New answers tagged

0

All answers you’ve got until now are great. In summary they are my learning concept even if they seem to be somehow contradictions. Analyzing leads to understanding, concentration leads to meditation, muscle memory helps you play in the flow and and 150% of knowledge and improvisation helps you to take up the thread when you’re dropped out. Learning ...


2

Yes, you become a better musician, if you are able to add the conceptual side of music into your thinking more closely. Having concepts and abstractions is essential for reasoning, and notation, notes and other theoretical tools can provide those. You need some kind of "objects" that have locations and names, for thinking about what things there are, where ...


2

This is a good question but I think a hard one to pin down a short answer for. There reason is that there are several things going on in a musician's mind and body during the learning process and performance. First I would say that you want to use muscle memory. And, you do not want to be "thinking" about anything. When you get to that level performance ...


2

Everything sounds fine. I just finished recording a fairly complex guitar piece and realised I was thinking about all kinds of everyday stuff while I was doing. I try to bring my mind more or less back to the job at hand, but not in a " concentration with effort" way. Relaxed mindfulness is great but if the mind briefyly pops off here and there it's OK. Kind ...


2

The immediate job of playing THIS piece well ultimately comes down to muscle memory. But learning the piece is a lot quicker when you recognise patterns. Same difference whether they're heard or read. And that's all 'theory' is really - codifying patterns that work.


0

The badest mistake that people make is that they try to transpose when they read/write different clefs! As you have learnt to read the Bass clef you should be able to make the transfer recognition that the ledger line between treble and bass clef id the line of c‘. And this ledger lines becomes now the C-line in the tenor and alto clef. If you have checked ...


1

There is no sure-fire way to tell and no substitute for experience listening. A general rule of thumb is how "breathy" the voice is. The breathier, the more likely to be a head voice. But you also have to take into account the individual singer and their range. Furthermore, there are singers who are so adept at making their head voice sound consistent with ...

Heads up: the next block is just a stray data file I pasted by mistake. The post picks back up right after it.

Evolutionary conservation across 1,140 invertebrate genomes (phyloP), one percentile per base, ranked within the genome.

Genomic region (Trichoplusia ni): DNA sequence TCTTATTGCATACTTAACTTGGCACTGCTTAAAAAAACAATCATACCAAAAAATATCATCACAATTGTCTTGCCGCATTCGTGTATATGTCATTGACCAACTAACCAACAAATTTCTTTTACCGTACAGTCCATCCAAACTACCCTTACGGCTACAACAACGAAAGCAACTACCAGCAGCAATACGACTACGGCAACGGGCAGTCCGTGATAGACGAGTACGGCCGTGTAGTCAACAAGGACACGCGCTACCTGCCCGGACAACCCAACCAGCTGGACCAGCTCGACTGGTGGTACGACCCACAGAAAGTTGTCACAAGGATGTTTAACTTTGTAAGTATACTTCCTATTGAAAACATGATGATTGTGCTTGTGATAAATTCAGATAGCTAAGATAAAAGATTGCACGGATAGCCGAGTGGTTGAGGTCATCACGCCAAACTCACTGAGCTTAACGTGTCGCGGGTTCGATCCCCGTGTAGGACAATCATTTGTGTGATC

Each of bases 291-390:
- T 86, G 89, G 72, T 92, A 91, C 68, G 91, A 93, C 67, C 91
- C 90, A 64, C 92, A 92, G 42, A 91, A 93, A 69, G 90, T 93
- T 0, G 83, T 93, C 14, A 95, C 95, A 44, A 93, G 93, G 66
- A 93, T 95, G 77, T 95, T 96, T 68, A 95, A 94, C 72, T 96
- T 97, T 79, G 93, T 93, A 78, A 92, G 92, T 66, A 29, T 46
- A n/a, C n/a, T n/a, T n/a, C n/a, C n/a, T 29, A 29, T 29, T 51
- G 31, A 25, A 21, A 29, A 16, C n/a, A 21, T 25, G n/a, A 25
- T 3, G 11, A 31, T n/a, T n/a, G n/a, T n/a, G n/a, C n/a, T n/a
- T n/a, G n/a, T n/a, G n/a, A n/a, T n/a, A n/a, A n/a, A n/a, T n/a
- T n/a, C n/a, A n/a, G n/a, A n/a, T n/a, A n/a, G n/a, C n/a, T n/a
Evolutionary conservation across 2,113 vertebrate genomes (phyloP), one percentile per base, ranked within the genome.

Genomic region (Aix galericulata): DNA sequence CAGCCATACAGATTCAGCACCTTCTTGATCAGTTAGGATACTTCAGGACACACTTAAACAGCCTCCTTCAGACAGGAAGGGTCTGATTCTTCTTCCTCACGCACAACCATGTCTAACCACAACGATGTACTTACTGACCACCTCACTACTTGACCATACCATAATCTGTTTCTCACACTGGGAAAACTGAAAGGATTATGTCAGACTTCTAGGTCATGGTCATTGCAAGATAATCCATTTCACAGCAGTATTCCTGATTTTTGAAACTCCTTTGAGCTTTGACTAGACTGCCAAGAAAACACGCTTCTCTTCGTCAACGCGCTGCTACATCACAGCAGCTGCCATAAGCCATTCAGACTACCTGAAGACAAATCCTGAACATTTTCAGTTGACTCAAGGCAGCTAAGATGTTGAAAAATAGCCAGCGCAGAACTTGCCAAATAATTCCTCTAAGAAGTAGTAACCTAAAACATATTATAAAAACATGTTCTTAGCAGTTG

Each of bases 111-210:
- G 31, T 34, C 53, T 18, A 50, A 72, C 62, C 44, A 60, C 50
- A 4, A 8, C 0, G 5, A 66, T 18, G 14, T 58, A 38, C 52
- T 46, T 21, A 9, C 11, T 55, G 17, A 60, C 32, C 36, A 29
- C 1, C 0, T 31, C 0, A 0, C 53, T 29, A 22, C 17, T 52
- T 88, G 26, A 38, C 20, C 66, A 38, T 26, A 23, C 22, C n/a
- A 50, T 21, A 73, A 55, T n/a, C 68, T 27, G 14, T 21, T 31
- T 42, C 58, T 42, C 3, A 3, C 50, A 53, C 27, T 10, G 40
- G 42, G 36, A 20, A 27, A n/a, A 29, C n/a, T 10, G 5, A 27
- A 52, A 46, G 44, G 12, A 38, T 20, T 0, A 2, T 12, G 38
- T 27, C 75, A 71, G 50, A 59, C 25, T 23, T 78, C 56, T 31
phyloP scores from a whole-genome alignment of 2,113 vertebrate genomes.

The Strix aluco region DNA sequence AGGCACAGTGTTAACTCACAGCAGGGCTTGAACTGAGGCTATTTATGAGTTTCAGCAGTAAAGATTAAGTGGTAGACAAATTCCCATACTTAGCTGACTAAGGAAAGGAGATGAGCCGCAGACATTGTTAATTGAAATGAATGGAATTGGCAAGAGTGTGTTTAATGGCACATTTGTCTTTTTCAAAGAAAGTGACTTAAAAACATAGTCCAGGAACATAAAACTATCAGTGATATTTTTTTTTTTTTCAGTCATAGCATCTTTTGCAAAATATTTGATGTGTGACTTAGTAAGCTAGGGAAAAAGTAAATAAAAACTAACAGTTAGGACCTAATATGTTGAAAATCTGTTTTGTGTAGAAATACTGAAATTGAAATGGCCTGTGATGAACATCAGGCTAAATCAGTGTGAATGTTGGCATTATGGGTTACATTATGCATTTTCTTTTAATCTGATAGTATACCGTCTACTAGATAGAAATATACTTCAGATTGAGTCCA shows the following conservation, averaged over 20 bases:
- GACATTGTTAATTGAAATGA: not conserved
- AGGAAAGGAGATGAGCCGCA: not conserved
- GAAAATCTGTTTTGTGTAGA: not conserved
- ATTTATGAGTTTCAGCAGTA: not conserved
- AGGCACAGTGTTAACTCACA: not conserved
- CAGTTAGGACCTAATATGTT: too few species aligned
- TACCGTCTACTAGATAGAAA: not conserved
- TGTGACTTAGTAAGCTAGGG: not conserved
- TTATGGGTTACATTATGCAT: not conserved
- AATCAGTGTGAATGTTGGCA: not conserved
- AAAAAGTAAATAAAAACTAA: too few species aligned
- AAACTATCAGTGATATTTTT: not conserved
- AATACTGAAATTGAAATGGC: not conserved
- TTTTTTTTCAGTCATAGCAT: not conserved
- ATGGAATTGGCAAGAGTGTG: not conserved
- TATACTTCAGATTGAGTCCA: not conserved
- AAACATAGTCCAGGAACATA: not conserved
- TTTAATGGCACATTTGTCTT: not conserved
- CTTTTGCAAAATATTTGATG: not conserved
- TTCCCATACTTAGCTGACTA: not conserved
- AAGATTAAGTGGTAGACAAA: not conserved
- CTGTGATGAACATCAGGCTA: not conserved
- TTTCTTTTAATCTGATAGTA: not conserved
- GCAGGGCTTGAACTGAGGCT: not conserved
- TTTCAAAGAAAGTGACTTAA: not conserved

1

Yes, they do have different effects. Often the difference is one of distance, or smoothness. A modulation from C to G will sound very smooth, because there's only one pitch that is different between C and G major. A modulation from C to F♯, though, will sound rather distant, because there's only one pitch in common between the two keys (there are sort ...


0

If you mean the rhythmic accompaniment of the right hand: On certain beats, instead of a full strum of the strings, we mute all the strings with our strumming hand, and simply run the pick across the dead strings, creating a "blip" kind of sound. This sound creates a very pleasing rhythmic contrast to the rest of the strums, which carry a full tone. The ...


3

Why am I finding Beethoven's sonata easier than Mozart's? Well, this isn't a very fair statement, given that you're actually referring to just the first movement of a sonata, and one which lays almost all the difficulty in the musical interpretation. If your question is about why it's easier to you from the technical point of view, I don't think you should ...


4

Why did you think the Mozart should be technically easier than the Beethoven? The Beethoven has simpler rhythm, slower tempo, and the left hand plays almost nothing. The Mozart is faster, the way the different rhythms in each hand interlock with each other is more complicated, and the right hand is using a very different finger technique than the simple ...


7

Definitely a trill. A forward slash would be much taller, narrower and more slanted. Certain fonts leave the tail and the cross off the 't' almost entirely, especially when italic and bold. Below is a comparison of '/r' and 'tr' in a more standard, modern font (on the left) and an older, less common font (on the right).


1

Even for a complete beginner, having the full 88 notes is desirable because it allows the player access to the whole soundscape of the piano. Sit a child down at a piano for the very first time, then ask them to imagine a storm; they will be drawn to the lower octaves for "crashes of thunder". Ask them to imagine a tiny bird, or an icy day, and they will ...


41

This is actually tr, the notation for "trill," an embellishment (or ornament) on a note where you rapidly alternate between the main pitch and an adjacent pitch. There are many different types of trills; the style of music (and perhaps editorial notes) will clarify exactly which type is intended. You can check out more in the Wikipedia article.


Top 50 recent answers are included